I know that DTAM and LSD-SLAM both employ the photometric error between two keyframes to estimate the image depth. But I don't know what the photometric error describes precisely. In the DTAM paper, I found the following figure describing the principle:

enter image description here

However, if I only have images I_r and I_m and not the pose translation, how is the cost volume estimated? And how do I know in which row in I_m I have to look for my original Pixel I_r(u,v)?

  • $\begingroup$ DTAM is an RGBD SLAM so it gets its depth from the depth camera. LSD-SLAM is a monocular slam method so it only calculates depth up to scale. So you need to be more clear what you want. $\endgroup$
    – edwinem
    Jun 27, 2020 at 16:17
  • $\begingroup$ According to the paper, DTAM is a monocular system: "As a single hand-held RGB camera flies over a static scene, we estimate detailed textured depth maps at selected keyframes to produce a surface patchwork with millions of vertices" and "This model is composed of depth maps built from bundles of frames by dense and sub-pixel accurate multi-view stereo reconstruction" that the depth map is generated. I want to know how the direct depth estimation works for monocular images. $\endgroup$
    – fraukejr
    Jun 27, 2020 at 17:03
  • $\begingroup$ Ahh sorry got it confused with KinectFusion which is Richard Newcombe's other dense odometry work. $\endgroup$
    – edwinem
    Jun 27, 2020 at 20:19

1 Answer 1


I can only describe the general idea. I can not tell you exactly how they solve it mathematically.

if I only have images I_r and I_m and not the pose translation, how is the cost volume estimated?

You know that the cost volume lies in a space between depth e_max, e_min, and width u and height v. Now you take every small "cube" in this cuboid of size (e_max-e_min) x u x v and project it into your two images l_m and l_r. Then you have one pixel in image A (pixelA) and one pixel in image B (pixelB).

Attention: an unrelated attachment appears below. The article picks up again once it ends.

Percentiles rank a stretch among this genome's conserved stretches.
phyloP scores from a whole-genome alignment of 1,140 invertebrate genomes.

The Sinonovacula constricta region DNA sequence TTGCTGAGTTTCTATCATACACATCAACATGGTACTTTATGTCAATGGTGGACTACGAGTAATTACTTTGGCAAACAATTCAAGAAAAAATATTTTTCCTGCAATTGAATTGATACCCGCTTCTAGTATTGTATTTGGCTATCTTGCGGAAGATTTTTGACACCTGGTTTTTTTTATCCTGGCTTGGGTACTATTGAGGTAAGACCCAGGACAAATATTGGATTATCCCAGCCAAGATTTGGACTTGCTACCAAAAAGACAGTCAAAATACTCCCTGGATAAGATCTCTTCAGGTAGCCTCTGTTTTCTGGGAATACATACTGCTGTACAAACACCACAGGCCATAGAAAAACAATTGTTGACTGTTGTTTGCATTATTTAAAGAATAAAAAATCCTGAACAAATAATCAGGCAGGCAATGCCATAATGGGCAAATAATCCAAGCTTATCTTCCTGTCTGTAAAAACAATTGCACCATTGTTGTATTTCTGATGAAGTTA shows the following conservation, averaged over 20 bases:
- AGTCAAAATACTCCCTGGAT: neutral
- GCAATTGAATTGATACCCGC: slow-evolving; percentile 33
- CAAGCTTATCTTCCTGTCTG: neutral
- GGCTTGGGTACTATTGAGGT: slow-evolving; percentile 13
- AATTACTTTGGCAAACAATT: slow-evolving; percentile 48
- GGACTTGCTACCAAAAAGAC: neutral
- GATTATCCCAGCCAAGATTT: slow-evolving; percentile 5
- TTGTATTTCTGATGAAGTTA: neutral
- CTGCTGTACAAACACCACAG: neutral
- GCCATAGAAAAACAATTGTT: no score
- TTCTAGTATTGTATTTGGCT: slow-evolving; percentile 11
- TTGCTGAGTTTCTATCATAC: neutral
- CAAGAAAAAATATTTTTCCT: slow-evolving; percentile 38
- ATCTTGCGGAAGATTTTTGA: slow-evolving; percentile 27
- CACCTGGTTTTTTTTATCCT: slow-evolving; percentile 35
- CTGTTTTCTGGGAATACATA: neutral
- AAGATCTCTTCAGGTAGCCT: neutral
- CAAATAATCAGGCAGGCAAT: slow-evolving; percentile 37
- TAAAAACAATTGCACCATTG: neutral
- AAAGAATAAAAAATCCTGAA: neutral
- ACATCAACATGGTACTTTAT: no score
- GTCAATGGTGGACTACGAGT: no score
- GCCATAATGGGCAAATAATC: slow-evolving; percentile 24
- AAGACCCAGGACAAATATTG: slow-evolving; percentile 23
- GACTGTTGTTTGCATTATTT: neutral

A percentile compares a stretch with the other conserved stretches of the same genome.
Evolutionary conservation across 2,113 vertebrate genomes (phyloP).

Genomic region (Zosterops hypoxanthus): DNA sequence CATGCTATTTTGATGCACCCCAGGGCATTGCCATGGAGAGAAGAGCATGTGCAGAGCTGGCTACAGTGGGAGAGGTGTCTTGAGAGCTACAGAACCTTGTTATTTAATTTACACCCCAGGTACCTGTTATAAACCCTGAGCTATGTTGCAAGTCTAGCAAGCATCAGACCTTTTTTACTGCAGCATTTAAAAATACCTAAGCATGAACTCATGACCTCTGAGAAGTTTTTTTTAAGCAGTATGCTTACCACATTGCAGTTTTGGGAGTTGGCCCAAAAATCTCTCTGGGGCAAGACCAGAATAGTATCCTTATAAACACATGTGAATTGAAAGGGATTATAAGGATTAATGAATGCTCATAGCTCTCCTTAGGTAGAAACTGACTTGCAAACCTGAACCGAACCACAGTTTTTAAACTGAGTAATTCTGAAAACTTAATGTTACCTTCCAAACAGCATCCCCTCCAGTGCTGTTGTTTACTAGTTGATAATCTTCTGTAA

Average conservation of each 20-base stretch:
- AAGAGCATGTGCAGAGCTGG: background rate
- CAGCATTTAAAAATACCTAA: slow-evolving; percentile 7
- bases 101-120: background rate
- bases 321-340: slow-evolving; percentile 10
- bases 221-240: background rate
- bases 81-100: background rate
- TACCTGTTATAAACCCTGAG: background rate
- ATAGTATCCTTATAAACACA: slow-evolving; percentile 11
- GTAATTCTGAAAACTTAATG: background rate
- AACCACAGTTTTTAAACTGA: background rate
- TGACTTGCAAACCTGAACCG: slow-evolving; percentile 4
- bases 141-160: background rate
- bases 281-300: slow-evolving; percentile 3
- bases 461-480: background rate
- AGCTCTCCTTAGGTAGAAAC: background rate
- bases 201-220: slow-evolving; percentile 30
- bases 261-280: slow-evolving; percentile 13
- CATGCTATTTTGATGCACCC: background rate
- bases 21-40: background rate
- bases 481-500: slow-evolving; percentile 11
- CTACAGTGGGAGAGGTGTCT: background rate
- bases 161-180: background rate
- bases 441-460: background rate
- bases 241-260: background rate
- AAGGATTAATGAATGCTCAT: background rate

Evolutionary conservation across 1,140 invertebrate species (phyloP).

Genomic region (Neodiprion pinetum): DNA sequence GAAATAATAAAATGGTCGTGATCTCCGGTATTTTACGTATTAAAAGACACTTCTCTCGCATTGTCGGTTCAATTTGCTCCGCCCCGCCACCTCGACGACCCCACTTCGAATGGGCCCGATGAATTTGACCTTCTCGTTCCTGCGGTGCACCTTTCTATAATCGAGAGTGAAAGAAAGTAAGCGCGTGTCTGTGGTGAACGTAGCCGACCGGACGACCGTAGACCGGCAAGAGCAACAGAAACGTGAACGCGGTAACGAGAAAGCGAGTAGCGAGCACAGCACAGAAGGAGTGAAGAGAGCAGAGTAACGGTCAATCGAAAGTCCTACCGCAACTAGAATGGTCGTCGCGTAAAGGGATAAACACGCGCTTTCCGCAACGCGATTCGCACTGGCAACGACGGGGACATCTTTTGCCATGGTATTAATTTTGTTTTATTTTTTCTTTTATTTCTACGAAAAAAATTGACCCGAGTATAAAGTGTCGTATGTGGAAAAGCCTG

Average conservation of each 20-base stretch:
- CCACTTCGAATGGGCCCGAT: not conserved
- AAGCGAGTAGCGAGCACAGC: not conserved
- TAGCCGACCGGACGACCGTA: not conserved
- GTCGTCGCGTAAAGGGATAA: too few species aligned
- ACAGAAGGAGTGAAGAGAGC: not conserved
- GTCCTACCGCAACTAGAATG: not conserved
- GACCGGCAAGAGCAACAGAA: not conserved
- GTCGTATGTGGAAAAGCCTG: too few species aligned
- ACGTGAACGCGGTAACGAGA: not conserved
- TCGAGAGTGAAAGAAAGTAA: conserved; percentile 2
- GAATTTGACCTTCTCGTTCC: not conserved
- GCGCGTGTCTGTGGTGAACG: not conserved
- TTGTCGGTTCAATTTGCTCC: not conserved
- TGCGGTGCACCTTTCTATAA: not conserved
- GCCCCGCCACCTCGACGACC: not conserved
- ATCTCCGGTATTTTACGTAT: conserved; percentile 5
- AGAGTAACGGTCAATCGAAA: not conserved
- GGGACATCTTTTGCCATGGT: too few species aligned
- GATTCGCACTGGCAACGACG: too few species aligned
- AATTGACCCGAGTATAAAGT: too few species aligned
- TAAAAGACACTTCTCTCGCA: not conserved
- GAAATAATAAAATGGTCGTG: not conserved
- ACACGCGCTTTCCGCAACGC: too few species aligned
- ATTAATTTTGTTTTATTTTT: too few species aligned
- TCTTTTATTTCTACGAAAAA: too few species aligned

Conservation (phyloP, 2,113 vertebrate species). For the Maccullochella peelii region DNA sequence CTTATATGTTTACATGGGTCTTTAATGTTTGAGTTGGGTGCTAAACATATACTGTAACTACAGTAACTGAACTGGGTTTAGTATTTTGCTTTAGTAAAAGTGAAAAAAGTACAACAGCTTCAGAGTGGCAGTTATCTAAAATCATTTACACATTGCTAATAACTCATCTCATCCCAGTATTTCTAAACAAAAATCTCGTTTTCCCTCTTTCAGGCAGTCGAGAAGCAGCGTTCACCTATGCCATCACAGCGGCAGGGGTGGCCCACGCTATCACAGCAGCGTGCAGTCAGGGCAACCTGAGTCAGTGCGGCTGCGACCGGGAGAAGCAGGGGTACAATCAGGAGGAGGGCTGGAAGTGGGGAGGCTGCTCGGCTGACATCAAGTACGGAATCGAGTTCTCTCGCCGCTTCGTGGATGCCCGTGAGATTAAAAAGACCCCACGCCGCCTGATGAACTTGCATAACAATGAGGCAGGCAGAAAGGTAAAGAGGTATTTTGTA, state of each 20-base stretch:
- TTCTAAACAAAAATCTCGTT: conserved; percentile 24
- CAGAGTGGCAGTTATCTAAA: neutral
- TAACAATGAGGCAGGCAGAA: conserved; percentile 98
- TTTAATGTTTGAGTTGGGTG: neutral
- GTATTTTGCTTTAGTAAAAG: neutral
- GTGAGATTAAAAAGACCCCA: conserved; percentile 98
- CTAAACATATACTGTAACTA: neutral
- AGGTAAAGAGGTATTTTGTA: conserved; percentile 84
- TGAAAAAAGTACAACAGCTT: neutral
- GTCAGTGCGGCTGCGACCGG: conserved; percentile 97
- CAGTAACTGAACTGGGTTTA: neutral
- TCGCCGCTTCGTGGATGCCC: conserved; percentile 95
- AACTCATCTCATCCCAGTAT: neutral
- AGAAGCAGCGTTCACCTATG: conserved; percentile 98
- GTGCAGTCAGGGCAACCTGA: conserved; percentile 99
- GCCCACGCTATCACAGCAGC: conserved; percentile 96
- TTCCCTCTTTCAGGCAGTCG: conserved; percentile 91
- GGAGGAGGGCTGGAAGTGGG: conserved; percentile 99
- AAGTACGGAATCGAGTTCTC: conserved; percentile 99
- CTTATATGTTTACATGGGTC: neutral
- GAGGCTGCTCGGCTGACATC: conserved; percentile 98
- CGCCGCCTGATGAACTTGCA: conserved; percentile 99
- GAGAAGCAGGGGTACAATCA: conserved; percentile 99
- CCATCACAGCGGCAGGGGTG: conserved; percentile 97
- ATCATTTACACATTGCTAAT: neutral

Then you calculate the photometric error. I am not sure how they do it here. You could go and sum the red, green and blue values of pixelA and sum the red,green and blue values of pixelB. Then you subtract these values. If the difference is small then the color or intensity might be similar. This might tell you that the cube is at the correct place.

And then you do this for every single of these little cubes. And calculate the average.

Now you say "what? but how do I know how to project the little cube to the second image?". The first image is easy. That is just 3d-backpropagation. But for the second image, you need the pose transformation. And here a minimization procedure comes into place.

Your transformation can be described by 6+ variables (depending on whether you use Euler angles, rotation matrices etc.). You want to estimate these variables. If there was a perfect solution then you could do this using gauss jordan elimination.

You have some initial guess of your transformation. This is of course not a good guess. Therefore the photometric error described above is really high. If you guess multiple times then you might see that the error increases or decreases.

This procedure is described in the paper in detail. It does the same as gauss jordan but for many variables. There is no perfect solution so gauss jordan can not work here and it would be far too slow.

Maybe this helps.

  • $\begingroup$ Thanks! I guess my biggest problem was understanding that you only have an estimate in the beginning, which might be random or based off a previous estimate and is continuously improved. Maybe the image lead me into thinking the solution was already present somehow. $\endgroup$
    – fraukejr
    Aug 10, 2020 at 15:30

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